Cosine power approximation to normal

Ten years ago I wrote about how cosine makes a decent approximation to the normal (Gaussian) probability density. It turns out you get a much better approximation if you raise cosine to a power.

If we normalize cosk(t) by dividing by its integral

\int_{-\pi/2}^{\pi/2} \cos^k(t)\, dt = \sqrt{\pi}\,\, \frac{\Gamma\left( \frac{k+1}{2}\right) }{\Gamma\left( \frac{k+2}{2}\right)}

we get an approximation to the density function for a normal distribution with mean 0 and variance 1/k.

Here are the plots of cosk(t), normalized to integrate to 1, for k = 1, 2, and 3.

And here’s a plot of cos3(t) compared to a normal with variance 1/3.

And finally here’s a plot of L┬▓ error, the square root of the integral of the square of the approximation error, as a function of k.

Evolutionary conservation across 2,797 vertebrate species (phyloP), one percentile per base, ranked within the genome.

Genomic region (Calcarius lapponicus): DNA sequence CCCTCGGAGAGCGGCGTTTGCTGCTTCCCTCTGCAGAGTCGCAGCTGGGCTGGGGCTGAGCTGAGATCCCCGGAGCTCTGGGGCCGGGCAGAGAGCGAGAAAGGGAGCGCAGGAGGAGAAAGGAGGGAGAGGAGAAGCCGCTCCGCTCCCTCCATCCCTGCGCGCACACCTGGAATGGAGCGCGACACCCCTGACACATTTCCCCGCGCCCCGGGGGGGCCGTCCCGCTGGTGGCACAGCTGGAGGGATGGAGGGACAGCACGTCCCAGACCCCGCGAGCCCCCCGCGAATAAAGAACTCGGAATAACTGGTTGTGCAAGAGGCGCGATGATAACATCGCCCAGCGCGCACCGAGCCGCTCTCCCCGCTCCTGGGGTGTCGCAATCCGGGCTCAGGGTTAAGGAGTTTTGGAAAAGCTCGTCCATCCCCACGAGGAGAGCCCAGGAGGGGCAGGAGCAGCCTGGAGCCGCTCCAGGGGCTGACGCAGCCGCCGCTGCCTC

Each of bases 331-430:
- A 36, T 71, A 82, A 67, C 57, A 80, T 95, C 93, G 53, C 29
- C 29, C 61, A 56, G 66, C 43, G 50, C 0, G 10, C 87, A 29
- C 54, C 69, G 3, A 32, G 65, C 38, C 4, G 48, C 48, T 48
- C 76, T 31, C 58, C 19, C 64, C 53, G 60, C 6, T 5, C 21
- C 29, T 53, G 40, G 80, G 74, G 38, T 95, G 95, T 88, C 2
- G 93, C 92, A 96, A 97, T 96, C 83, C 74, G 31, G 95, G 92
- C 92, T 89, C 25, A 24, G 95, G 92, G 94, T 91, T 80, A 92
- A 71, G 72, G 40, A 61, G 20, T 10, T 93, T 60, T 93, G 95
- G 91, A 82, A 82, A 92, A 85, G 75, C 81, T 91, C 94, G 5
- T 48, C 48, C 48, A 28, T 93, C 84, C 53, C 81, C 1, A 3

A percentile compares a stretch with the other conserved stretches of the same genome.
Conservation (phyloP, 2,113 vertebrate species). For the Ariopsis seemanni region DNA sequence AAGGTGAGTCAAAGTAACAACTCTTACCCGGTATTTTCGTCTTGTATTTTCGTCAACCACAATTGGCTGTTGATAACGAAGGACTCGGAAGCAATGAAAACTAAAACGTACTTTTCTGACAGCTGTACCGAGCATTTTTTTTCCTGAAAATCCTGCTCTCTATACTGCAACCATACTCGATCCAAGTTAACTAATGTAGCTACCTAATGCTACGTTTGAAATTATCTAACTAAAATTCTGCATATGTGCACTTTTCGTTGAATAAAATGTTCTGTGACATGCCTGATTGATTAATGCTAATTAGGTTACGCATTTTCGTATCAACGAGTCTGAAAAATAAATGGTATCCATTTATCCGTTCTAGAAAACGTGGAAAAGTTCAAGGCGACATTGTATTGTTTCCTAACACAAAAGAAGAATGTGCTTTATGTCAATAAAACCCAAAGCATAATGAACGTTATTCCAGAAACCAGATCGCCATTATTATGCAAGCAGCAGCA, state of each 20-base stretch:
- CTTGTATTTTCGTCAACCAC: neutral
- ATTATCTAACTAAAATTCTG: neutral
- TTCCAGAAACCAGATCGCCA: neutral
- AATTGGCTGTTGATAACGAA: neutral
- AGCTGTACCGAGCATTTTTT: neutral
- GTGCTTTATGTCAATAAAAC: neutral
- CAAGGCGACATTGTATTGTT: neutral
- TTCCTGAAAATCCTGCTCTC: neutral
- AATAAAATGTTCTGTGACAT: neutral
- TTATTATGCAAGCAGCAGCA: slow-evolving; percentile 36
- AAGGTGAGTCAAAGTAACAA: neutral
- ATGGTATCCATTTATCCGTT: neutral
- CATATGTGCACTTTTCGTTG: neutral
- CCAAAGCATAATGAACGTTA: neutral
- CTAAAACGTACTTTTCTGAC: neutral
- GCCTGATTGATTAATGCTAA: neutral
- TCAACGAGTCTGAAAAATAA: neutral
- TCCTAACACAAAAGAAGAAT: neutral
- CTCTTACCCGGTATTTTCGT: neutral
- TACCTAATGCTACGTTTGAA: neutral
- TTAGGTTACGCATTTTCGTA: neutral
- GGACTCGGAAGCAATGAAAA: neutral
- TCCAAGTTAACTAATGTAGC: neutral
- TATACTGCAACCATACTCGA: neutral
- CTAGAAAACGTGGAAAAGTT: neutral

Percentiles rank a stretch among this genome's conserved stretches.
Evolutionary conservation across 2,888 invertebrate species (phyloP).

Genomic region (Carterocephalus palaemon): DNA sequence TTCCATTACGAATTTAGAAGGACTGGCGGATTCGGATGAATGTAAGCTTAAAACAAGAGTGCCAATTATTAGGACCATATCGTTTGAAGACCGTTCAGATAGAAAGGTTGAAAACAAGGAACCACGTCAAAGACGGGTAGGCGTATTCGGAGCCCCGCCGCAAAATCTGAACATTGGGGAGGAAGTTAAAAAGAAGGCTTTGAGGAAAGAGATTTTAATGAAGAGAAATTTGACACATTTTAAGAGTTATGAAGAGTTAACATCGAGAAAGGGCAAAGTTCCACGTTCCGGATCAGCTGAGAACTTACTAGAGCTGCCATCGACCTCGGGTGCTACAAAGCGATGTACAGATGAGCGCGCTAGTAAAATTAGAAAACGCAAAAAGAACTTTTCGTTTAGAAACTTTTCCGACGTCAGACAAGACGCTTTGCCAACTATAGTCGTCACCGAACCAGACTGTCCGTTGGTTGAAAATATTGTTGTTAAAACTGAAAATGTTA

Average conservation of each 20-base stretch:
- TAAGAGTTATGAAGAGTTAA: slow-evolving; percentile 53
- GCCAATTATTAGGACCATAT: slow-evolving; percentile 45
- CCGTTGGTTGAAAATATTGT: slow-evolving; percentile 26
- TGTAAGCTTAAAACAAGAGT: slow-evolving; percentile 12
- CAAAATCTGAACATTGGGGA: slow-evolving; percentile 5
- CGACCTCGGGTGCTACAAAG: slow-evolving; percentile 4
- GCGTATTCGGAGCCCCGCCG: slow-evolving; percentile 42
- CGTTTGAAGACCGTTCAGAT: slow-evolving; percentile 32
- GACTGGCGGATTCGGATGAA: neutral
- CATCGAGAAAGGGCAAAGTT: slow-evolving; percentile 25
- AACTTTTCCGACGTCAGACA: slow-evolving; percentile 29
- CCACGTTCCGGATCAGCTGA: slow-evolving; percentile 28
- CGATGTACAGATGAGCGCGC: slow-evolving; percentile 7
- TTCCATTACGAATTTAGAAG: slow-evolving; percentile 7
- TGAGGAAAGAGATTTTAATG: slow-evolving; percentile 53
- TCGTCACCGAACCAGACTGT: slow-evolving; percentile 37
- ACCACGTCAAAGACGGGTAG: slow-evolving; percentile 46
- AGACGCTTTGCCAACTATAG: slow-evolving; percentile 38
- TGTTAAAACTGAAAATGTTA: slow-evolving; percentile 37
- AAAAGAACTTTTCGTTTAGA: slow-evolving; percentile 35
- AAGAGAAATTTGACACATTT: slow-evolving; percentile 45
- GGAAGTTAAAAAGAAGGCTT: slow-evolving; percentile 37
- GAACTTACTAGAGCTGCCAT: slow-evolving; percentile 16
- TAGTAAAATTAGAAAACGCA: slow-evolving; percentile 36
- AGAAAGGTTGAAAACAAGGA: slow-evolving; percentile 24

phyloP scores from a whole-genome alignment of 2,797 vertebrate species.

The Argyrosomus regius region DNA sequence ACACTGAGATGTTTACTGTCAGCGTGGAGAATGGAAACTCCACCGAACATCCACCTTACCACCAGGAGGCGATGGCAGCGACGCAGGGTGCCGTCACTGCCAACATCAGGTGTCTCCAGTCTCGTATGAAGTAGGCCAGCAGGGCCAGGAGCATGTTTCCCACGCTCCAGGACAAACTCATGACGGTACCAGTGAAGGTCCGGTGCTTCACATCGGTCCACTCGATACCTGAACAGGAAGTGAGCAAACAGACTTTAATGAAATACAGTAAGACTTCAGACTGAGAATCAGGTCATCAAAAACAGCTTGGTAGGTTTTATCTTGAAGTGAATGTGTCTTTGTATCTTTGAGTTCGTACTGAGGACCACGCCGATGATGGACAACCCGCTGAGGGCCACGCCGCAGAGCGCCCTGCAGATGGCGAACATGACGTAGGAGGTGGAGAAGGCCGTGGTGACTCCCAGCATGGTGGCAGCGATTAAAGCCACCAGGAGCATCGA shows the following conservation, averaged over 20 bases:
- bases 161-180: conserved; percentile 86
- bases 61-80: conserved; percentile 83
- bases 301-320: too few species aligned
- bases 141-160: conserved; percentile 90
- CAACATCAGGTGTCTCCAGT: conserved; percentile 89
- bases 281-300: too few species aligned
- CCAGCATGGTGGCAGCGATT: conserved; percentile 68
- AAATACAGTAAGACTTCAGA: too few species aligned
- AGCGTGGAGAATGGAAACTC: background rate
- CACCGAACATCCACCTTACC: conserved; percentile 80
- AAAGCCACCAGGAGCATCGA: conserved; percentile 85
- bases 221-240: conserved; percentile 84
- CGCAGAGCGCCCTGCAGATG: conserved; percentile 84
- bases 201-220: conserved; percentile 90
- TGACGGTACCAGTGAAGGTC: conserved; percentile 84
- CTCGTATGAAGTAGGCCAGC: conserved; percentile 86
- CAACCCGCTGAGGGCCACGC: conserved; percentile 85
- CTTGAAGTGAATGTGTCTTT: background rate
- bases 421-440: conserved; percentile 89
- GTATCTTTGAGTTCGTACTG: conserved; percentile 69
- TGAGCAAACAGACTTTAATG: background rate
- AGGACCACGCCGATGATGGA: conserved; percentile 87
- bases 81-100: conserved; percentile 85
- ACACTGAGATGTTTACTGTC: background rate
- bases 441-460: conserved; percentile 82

Update: You can do much better if you take a convex combination of cosine with 1 and allow non-integer powers. See this post.

2 thoughts on “Cosine power approximation to normal

  1. This is somewhat interesting because normal distributions are all rescalings of one another, but powers of cosine clearly are not.

    Which value of k gives the best approximation? The L^2 error seems to be strictly decreasing, but that reflects the effect of scaling; expanding the x axis by a factor of k, but shrinking the y axis by the same factor, reduces the L^2 norm of a function by sqrt(k), so it would be more natural to plot the L^2 error times sqrt(k) if you want to compare apples to apples.

  2. If you normalize the cosine power so that it has unit variance, i.e. take cos(x/sqrt(p))^p, one can show that in the limit p->inf one recovers the normal probability density (up to the 1/sqrt(2pi) constant).

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